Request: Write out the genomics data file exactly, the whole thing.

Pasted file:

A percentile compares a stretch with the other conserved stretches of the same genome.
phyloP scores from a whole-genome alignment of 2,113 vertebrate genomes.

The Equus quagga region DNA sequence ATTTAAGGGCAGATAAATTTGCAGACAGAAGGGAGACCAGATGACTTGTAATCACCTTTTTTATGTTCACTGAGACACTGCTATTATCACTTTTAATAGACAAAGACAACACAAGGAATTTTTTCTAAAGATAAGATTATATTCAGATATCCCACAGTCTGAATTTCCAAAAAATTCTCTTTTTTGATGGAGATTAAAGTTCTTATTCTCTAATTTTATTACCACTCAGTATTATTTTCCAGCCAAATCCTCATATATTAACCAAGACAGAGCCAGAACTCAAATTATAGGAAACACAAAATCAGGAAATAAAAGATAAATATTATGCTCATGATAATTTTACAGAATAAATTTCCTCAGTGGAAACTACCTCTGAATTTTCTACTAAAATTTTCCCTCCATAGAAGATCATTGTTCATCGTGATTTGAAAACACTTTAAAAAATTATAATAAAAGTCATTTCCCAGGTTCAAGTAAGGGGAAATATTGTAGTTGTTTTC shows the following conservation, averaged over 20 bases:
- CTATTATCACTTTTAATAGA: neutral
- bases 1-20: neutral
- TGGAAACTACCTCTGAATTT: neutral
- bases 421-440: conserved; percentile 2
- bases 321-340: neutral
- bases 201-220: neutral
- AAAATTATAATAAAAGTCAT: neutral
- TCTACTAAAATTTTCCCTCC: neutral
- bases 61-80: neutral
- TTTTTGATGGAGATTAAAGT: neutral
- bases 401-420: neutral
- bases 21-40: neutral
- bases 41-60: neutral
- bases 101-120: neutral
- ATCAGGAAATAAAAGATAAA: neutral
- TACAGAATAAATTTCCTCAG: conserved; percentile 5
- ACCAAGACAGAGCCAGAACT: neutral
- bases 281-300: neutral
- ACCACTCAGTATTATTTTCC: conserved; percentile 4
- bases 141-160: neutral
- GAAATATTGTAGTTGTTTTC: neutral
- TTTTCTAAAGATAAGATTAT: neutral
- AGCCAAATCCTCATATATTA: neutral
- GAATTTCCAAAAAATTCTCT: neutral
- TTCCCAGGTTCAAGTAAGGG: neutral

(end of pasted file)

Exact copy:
A percentile compares a stretch with the other conserved stretches of the same genome.
phyloP scores from a whole-genome alignment of 2,113 vertebrate genomes.

The Equus quagga region DNA sequence ATTTAAGGGCAGATAAATTTGCAGACAGAAGGGAGACCAGATGACTTGTAATCACCTTTTTTATGTTCACTGAGACACTGCTATTATCACTTTTAATAGACAAAGACAACACAAGGAATTTTTTCTAAAGATAAGATTATATTCAGATATCCCACAGTCTGAATTTCCAAAAAATTCTCTTTTTTGATGGAGATTAAAGTTCTTATTCTCTAATTTTATTACCACTCAGTATTATTTTCCAGCCAAATCCTCATATATTAACCAAGACAGAGCCAGAACTCAAATTATAGGAAACACAAAATCAGGAAATAAAAGATAAATATTATGCTCATGATAATTTTACAGAATAAATTTCCTCAGTGGAAACTACCTCTGAATTTTCTACTAAAATTTTCCCTCCATAGAAGATCATTGTTCATCGTGATTTGAAAACACTTTAAAAAATTATAATAAAAGTCATTTCCCAGGTTCAAGTAAGGGGAAATATTGTAGTTGTTTTC shows the following conservation, averaged over 20 bases:
- CTATTATCACTTTTAATAGA: neutral
- bases 1-20: neutral
- TGGAAACTACCTCTGAATTT: neutral
- bases 421-440: conserved; percentile 2
- bases 321-340: neutral
- bases 201-220: neutral
- AAAATTATAATAAAAGTCAT: neutral
- TCTACTAAAATTTTCCCTCC: neutral
- bases 61-80: neutral
- TTTTTGATGGAGATTAAAGT: neutral
- bases 401-420: neutral
- bases 21-40: neutral
- bases 41-60: neutral
- bases 101-120: neutral
- ATCAGGAAATAAAAGATAAA: neutral
- TACAGAATAAATTTCCTCAG: conserved; percentile 5
- ACCAAGACAGAGCCAGAACT: neutral
- bases 281-300: neutral
- ACCACTCAGTATTATTTTCC: conserved; percentile 4
- bases 141-160: neutral
- GAAATATTGTAGTTGTTTTC: neutral
- TTTTCTAAAGATAAGATTAT: neutral
- AGCCAAATCCTCATATATTA: neutral
- GAATTTCCAAAAAATTCTCT: neutral
- TTCCCAGGTTCAAGTAAGGG: neutral